Endangered raptor turned over to DENR


A CRITICALLY endangered Philippine Eagle (Pithecophaga jefferyi) was recently turned over to the care of the Department of Environment and Natural Resources (DENR) here, after it was rescued by an upland farmer in a forest area in San Luis town in Aurora, according to environment authorities.

Joey Blanco, the DENR provincial chief in Aurora, said that the juvenile raptor was found by a certain upland farmer named Eugene Nace last June 1, 2016 in a trap locally known as a “silo”, which is a type of snare used to catch monkeys.

“The eagle was found inside the forests of Aurora Memorial National Park (AMNP) known for its rich biodiversity. One of the eagle’s claws was trapped in the “silo” but the wildlife sustained no serious injuries in the ordeal”, he said.

According to biodiversity experts, sightings of Philippine Eagle were once reported in the Sierra Madre mountain part of Aurora and the capture of one confirms the existence of the rare bird in the region.

“The Philippine eagle is endemic to the country and it is known to live in areas of Eastern Luzon, Samar and Leyte, while Mindanao supports the bulk of the population”, explained Fred Sadueste, chief of the wildlife enforcement division.

He said that the intensified Information, Education and Communications (IEC) campaign of the DENR has led to an increased awareness of people of the value of wildlife and the proper course of action when finding or capturing such, which is to call the attention of the concerned agency.

“We are planning to train more wildlife enforcement officers and deputize more locals to ensure the protection of wildlife in the Sierra Madre mountain range and in the rest of Central Luzon”, he said.

Francisco Milla, Jr. regional director of DENR in Central Luzon said the rescue of the Philippine eagle is very timely since this month the DENR and the whole country is celebrating the Philippine Environment Month while last June 5 of this year the whole world celebrated the World Environment Day.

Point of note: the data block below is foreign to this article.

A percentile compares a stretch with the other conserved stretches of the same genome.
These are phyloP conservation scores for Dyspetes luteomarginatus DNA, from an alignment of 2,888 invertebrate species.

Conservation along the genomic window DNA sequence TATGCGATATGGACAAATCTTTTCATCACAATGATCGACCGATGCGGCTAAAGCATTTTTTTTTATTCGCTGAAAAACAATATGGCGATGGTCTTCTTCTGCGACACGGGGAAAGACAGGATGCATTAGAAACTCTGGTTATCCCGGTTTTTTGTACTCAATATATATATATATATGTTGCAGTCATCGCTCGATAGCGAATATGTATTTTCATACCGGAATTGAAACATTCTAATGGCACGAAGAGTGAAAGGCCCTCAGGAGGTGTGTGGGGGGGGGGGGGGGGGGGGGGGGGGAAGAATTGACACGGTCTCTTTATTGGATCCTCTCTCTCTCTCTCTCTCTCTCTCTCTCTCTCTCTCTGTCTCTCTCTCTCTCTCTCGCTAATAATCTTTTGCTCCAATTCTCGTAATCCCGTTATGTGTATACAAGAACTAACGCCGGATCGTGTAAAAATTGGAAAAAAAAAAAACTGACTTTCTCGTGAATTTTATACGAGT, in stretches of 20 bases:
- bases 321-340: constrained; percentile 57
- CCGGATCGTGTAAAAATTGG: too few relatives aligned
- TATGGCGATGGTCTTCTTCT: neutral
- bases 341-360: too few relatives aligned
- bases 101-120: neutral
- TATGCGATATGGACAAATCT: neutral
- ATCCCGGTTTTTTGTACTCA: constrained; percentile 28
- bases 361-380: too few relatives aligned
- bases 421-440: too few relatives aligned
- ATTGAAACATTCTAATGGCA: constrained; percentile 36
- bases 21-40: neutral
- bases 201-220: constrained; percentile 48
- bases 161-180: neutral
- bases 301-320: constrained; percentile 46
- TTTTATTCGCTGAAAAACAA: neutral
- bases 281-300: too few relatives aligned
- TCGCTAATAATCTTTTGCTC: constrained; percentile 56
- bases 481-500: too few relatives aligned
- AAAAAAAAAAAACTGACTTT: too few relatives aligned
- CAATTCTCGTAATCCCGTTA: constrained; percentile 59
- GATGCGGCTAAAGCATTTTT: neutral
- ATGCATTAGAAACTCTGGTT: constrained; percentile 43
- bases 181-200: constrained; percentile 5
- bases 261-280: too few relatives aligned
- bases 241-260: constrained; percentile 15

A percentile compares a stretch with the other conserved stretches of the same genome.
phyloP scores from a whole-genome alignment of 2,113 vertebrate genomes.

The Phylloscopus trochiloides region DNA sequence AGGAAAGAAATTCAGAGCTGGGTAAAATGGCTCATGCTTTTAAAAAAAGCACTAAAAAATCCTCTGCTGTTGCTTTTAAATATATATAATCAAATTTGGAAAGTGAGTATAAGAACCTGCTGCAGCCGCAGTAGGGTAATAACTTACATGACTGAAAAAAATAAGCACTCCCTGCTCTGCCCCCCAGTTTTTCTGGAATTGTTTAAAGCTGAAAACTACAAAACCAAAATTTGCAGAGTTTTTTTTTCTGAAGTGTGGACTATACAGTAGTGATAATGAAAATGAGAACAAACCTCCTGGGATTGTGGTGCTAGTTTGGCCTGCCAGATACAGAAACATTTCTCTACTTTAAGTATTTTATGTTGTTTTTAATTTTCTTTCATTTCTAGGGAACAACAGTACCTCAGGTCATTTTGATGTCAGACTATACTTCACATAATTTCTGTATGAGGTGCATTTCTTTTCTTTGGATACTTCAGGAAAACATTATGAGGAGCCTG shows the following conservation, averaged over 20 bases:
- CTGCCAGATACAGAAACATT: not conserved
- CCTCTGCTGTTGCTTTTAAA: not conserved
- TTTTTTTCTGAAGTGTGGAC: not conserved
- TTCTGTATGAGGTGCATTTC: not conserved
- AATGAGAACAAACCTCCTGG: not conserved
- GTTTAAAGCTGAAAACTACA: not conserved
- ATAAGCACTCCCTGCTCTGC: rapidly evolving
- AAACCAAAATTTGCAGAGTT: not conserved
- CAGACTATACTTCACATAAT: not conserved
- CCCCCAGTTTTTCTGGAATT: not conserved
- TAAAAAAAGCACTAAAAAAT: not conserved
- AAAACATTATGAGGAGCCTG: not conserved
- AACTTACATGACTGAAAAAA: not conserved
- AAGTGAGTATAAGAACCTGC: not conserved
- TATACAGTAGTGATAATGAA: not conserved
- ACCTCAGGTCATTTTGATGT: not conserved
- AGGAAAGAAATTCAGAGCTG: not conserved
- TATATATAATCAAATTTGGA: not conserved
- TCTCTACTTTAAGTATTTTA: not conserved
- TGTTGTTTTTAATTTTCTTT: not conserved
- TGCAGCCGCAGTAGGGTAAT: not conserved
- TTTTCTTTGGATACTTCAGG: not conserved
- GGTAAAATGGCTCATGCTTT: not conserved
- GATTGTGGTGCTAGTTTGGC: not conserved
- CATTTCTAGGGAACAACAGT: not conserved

This year’s environment month theme “Go Wild for Life, Combat Biodiversity Loss”, underscores the zero tolerance of illegal wildlife trade and the importance of protecting and conserving biodiversity, he added.

“We must conserve and protect our wildlife, especially the Philippine eagle, which is our very own pride. Their population is now dwindling and they are placed at the “critically endangered” status, meaning their kind is nearing extinction” he explained.

The killing of a Philippine Eagle entails a punishment of imprisonment of a minimum of six (6) years and one (1) day to twelve (12) years and/or a fine of one hundred thousand pesos (P100,000.00) to one million pesos (P1,000,000.00) as stipulated in Republic Act 9147 or the Wildlife Protection and Conservation law.

According to research, the Philippine Eagle has a total population size of 90-250 pairs or 180-500 mature individuals in captive breeding. The species thrive in primary dipterocarp forest in steep terrain and sometimes in secondary growth forest from lowlands to at least 1,800 meters above sea level.

Research studies also show that in Mindanao the Philippine eagle prey on flying lemurs (Cynocephalus volans), which are absent in Luzon, where the bird was found to prey on two endemic species of cloud rats, monkeys, monitor lizards, birds, palm civets bats and snakes.

The Philippine Eagle was declared by former President Fidel V. Ramos as the national bird of the Philippines on July 4, 1995.The DENR also celebrates the Philippine Eagle Week from June 4 to 10 every year under the Presidential Proclamation No. 79 signed on 1999.

“It is a very good sign for our biodiversity that more of our people are showing concern for wildlife and immediately report sightings of such to our offices. We urged the public to be vigilant in wildlife conservation and in the protection of the remaining forest in the region since Philippine eagle is the symbol of our country and acts as a barometer of the health of our environment”, said Milla.

The rescued raptor is now under the custody of the DENR’s Biodiversity Management Bureau (BMB) where it will be cared for until it is fit to be released back into the wild.

It may be recalled that two months ago, the DENR regional office, with the help of the National Bureau of Investigation (NBI), confiscated seven (7) species of Palawan pangolins and spitting cobras from an alleged Chinese smuggler in Clarkfield, Pampamga.

A total of 58 wild birds and animals of various species have been rescued and confiscated by DENR Region 3 since 2011. The DENR has intensified its wildlife monitoring work in a bid to save and protect the remaining wildlife resources as well as arrest the decreasing number of endangered animals.